Latter-day screwball comedy Eternally Yours was made in what is often described as Hollywood’s greatest year, 1939, and has a superb cast. There are three actors who later won Oscars, not only leads Loretta Young and David Niven, but also Broderick Crawford as the hapless “other man”. Also featured are great silent film actress Zasu Pitts, doing a comic turn, and C. Aubrey Smith, Eve Arden, Hugh Herbert and Billie Burke in small roles. And there’s a good director, Tay Garnett, who went on to make The Postman Always Rings Twice a few years later. Don’t expect too much, though – this is not a masterpiece by any means and I’d have to say it sags in the middle, after a great start.
Any fan of classic romantic comedy will find plenty to enjoy, all the same, just as long as you steer clear of the dire public domain DVDs on the market from companies you’ve never heard of. I rashly bought one of these and found the film almost impossible to watch, with dreadful picture and sound quality, and a lot of bewildering jumps in the story. It later transpired that this was an incomplete version with many scenes missing (including some of the best ones!) so that the plot made little sense. Fortunately there was a more complete version on Youtube (around 90 minutes), with much better sound and picture. This may not be perfect, and still has one or two jumps, but, when I watched this, suddenly the film was immeasurably improved from the butchered version I’d originally seen. I note that the US TCM website also has a DVR version available which may be better yet.
This posting is my contribution to the William Wyler blogathon at R.D. Finch’s blog The Movie Projector, running from June 24 to 29. Please do visit and take a look at the other postings, which are covering the whole of Wyler’s career and a lot of great movies.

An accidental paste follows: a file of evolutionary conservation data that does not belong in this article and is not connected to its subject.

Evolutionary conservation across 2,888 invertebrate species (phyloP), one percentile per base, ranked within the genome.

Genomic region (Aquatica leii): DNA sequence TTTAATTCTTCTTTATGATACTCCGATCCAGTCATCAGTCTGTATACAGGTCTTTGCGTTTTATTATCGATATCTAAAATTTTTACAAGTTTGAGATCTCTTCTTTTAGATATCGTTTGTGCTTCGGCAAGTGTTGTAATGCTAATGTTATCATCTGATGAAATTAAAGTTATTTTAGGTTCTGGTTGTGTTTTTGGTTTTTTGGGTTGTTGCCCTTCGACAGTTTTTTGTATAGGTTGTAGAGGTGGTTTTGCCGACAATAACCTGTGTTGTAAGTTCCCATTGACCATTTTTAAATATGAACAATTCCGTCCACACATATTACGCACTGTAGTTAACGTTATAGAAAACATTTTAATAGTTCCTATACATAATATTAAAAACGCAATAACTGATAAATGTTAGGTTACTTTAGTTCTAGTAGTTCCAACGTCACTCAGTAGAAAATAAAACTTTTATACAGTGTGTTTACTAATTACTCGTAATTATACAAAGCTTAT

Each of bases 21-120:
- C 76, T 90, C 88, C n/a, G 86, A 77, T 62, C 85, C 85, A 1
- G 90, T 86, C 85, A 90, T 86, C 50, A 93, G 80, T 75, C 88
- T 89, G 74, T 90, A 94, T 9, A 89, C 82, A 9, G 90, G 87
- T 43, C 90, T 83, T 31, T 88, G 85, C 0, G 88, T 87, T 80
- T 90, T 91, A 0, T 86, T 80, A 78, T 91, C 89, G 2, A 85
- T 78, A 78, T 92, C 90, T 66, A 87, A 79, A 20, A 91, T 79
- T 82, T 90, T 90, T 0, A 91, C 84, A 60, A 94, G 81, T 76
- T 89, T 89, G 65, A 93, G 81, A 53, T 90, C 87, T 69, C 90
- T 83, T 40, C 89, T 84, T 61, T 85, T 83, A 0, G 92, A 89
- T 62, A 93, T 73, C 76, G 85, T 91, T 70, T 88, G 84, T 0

There have been many film and TV adaptations of Wuthering Heights over the years. But I think it’s true to say that the first one most people think of is still William Wyler’s black-and-white classic from the great Hollywood year of 1939, starring Laurence Olivier and Merle Oberon. This adaptation is not especially faithful to the book, and indeed cuts out the whole second generation, who take up nearly half the novel. However, its wild, rain-lashed melodrama does come close to the spirit of Emily Brontë’s troubling masterpiece, and is something which modern versions, even if closer to the book on the surface, struggle to match.
Wuthering Heights is a great Gothic novel, but the film version starts with more of a flavour of Gothic horror movies, as the new tenant Lockwood (Miles Mander) makes the mistake of reaching a crumbling mansion in the middle of a storm. He then has to stay the night in the bridal chamber, which hasn’t been used for years, and which has a broken window for the wind and rain to whirl in through. All this would of course have been fresher and less clichéd in the 1930s than it is now, but, in any case, Alfred Newman’s music and Greg Toland’s amazing moody cinematography build the tension to fever pitch before Cathy’s ghost is heard wailing in the distance, followed by the unforgettable scene of Laurence Olivier as Heathcliff reaching out of the window in hopeless pursuit of a ghost, crying out: “Cathy! Come to me, oh do, once more!” This is one of the film’s key scenes, along with the moment where Merle Oberon, as Cathy, confesses: “Nelly, I am Heathcliff”. It seems the most passionate moments in this movie come when the lovers are apart – and yearning for what they have thrown away.
Earlier this year, I reviewed Howard Hawks’ first sound movie, The Dawn Patrol (1930), a powerful tale of a group of British First World War pilots waiting in their small, temporary HQ near the frontline in France, to be sent off in batches to an almost certain death.
Since then, I’ve found myself often remembering the film, and have been curious to see the 1938 remake, directed by Edmund Goulding and starring Errol Flynn and David Niven as Captain Courtney and Lieutenant Scott, the roles played by Richard Barthelmess and Douglas Fairbanks Jr in the original.
I’ve now managed to get hold of a copy of the remake, and watched it – then went back to the earlier version to see what the differences were. The thing that struck me most of all was just how similar they are – in many scenes the scripts seem almost identical, while a lot of the flying footage is clearly taken from the earlier film and sandwiched into the second version, with just Flynn’s dirty face in goggles substituted for that of Barthelmess.